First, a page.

The world we live in today
Since completing the Teach First programme as a Secondary English Teacher in London in July 2016, I have been researching global citizenship and moral education around the world. Through my experiences as a teacher, I believed the exam driven culture in UK state schools gave little space for students to develop political and moral literacy. As a result, students could be leaving secondary school with GCSEs, but without the social and cultural capital to engage with the world around them. Yet, this engagement is more crucial than ever as a result of the political landscape we find ourselves in today.
Since the last coalition government, Britain has experienced a rapidly changing political, economic and cultural climate. The demise of the coalition government in 2015 gave rise to a Conservative government who no longer needed to mask the right wing agenda under ‘family values’ or the ‘Great Society’. Hushed acts of privatisation such as The Students Loans Company were no longer necessary. Instead, the dismantling the NHS swiftly accelerated. University fees trebled. The Human Rights Bill was scrapped. And now, grammar schools have been reintroduced under the masquerade of enabling social equality.
Brexit encapsulated the pockets of disillusionment and anger that many British people are left to grapple with, in the wake of policy shortcomings. The housing crisis in London, stagnantly low wages in the North of England and poor educational opportunities across the country are all blamed on the common scapegoat of the ‘immigrant’. Thus, the manipulation of voters during the Brexit campaign by both sides of the political arena created an ever more fearful and confused public. British identity was portrayed as under threat by the ‘other’, fear whipping up votes in an eerily Orwellian manner. It is no wonder many of us had no idea who to vote for. Instead, hatred became the language we communicated in; scapegoating, false claims and normalisation of xenophobia penetrated our streets.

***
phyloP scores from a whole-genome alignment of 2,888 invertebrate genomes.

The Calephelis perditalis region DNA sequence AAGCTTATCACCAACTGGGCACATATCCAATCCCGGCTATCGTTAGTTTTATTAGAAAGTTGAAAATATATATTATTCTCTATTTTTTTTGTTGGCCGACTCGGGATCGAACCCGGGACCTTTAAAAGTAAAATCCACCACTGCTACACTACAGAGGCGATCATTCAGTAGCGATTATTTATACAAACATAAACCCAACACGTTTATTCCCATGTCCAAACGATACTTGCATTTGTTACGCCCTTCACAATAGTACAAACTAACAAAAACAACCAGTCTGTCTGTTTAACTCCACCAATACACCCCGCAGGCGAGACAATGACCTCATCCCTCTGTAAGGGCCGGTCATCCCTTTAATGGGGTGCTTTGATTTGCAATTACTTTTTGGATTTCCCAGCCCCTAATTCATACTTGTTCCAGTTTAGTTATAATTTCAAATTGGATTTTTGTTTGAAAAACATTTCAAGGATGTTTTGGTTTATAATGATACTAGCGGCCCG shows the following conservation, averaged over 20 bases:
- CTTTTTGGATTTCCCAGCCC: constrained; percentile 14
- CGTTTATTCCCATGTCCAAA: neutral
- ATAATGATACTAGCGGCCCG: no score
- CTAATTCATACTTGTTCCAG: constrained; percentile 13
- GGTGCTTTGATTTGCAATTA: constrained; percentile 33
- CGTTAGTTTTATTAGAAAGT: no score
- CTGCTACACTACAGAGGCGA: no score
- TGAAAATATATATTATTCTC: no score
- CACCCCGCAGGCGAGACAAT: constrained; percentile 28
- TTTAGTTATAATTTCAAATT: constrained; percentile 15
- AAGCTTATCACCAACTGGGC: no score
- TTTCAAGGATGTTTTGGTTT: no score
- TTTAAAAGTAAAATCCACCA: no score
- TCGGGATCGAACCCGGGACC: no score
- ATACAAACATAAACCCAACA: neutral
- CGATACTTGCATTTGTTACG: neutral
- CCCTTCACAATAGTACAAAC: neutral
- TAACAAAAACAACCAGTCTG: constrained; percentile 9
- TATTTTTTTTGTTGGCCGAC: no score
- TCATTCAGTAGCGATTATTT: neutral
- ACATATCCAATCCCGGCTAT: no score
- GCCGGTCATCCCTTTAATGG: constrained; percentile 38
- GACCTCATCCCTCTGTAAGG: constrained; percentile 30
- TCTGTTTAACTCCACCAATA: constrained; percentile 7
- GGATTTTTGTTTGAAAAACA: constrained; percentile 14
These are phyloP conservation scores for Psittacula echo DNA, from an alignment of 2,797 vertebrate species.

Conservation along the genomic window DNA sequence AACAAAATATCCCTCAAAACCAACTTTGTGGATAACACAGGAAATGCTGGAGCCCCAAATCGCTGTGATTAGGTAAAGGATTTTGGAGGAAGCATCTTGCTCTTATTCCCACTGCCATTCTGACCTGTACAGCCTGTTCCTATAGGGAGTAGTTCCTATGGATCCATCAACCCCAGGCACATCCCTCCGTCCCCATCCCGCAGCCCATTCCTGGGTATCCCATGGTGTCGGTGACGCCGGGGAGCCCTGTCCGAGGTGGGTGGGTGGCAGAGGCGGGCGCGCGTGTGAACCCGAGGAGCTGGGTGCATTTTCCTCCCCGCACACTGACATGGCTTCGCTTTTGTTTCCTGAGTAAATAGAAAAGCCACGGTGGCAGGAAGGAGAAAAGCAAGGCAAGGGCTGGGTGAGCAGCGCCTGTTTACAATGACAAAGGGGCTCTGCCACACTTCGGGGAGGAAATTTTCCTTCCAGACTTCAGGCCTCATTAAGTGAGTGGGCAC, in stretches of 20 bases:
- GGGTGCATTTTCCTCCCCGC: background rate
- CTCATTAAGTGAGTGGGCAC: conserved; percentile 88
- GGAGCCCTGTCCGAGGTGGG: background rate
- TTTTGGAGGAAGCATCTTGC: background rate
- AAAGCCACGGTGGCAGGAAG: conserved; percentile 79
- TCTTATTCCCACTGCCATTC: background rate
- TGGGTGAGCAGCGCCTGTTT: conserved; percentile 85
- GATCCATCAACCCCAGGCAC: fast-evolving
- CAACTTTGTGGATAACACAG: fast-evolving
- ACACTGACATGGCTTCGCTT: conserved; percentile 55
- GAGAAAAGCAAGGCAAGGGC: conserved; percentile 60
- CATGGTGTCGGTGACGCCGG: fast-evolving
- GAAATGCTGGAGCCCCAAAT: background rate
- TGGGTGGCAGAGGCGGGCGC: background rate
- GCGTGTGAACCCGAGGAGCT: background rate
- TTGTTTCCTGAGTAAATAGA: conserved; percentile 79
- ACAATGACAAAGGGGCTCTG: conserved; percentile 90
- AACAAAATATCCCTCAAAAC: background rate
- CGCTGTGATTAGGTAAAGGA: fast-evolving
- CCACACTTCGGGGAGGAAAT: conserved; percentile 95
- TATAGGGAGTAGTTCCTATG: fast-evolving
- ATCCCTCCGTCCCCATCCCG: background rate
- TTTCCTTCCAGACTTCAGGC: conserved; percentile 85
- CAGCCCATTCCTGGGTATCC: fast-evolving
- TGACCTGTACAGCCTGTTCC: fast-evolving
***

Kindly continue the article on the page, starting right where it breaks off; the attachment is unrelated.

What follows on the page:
We expect people to go beyond the endorsements of The Sun or televised debates because we cannot rely on mainstream media as our source of political education. The results of Brexit, and now, the election of a Trump administration demonstrate this deep political failure. Not only have governments implemented regressive social welfare policies, but so many of us are scare-mongered to preserve the power of the elite. Unreliable and unethical reporting was the norm, political lies were repeated, and Farage’s rise demonstrated that intelligent debate was almost non-existent in the EU referendum. No doubt the voter has the responsibility to go beyond the surface of what we are sold. But we cannot deny that it is easier to believe the simple narratives, especially when we are bombarded with so much information and little time to filter through the political noise.
Our society perpetuates this structural inequality by feeding us misinformation. So how do we counter this? As an educator and researcher, I believe a healthy and engaged electorate stems from informed citizens taught to question mass media, participate in multi-perspective debates, and be solution focused about social issues facing the world today.
I believe in educating young people on global citizenship and moral education. I believe in highlighting empathy as a value we should revere and not just leave for families to teach. I wholeheartedly believe that it is the coming generation (without forgetting our own role) that will take ideas forward into a more progressive, empathetic and ethical era. In the new year, I will be sharing what I learnt in Australia about how we can move towards a more value based, globally minded and holistic approach to secondary education.